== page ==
Les ruisseaux de Yellowstone se rétablissent grâce aux loups
A reminder of the important role wolves, and other large predators, play in maintaining healthy ecosystems.
As Mother Nature’s wildlife managers, wolves regulate prey populations to enable many other species of plants and animals to flourish. Initiating these trickle-down effects can improve ecosystem function and resilience, as evidenced by the return of wolves to Yellowstone National Park in the 1990s.
“In the 1990s, elk were still keeping the willows short, usually less than 2 feet tall, and that led to stream widening—oversized cross sections of channel and a drastically reduced frequency of overbank flows. But by 2017, willow heights greater than 6 feet were prevalent and canopy cover over the stream, which had essentially been absent in 1995, had increased to 43 percent and 93 percent along the west fork and east fork, respectively.”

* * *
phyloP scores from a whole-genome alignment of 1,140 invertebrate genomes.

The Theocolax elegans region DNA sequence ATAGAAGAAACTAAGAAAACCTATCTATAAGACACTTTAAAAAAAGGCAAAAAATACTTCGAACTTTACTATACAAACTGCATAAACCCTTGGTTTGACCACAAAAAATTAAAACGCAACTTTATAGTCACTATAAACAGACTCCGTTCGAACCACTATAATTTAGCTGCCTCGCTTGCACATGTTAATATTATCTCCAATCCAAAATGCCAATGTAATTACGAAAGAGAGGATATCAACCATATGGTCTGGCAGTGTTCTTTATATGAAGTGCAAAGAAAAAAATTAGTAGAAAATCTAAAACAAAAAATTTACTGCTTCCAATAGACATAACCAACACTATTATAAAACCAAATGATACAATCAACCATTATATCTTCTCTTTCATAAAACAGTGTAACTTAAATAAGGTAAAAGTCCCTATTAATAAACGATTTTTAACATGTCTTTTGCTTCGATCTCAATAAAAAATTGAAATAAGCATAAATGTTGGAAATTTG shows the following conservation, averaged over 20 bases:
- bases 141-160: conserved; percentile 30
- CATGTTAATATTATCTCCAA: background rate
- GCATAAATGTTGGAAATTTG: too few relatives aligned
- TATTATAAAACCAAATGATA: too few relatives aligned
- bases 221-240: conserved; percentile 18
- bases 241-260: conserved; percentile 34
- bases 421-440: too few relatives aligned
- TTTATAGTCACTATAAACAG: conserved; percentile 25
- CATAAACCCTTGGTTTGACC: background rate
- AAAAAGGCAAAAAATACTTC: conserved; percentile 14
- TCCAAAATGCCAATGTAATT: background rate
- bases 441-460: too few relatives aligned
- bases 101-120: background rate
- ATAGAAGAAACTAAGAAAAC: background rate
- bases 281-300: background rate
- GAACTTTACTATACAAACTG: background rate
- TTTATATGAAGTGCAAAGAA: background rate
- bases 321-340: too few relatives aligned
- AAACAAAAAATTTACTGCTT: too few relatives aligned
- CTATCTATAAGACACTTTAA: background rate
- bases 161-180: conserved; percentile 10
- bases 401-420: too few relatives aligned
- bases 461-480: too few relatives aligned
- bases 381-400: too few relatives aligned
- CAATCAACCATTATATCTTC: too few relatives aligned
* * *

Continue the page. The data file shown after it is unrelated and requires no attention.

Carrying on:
L'augmentation de la hauteur des saules, une plus grande couverture de la canopée et la stabilisation des berges grâce à des berges bien végétalisées indiquent tous un rétablissement de l'écosystème riverain/aquatique.
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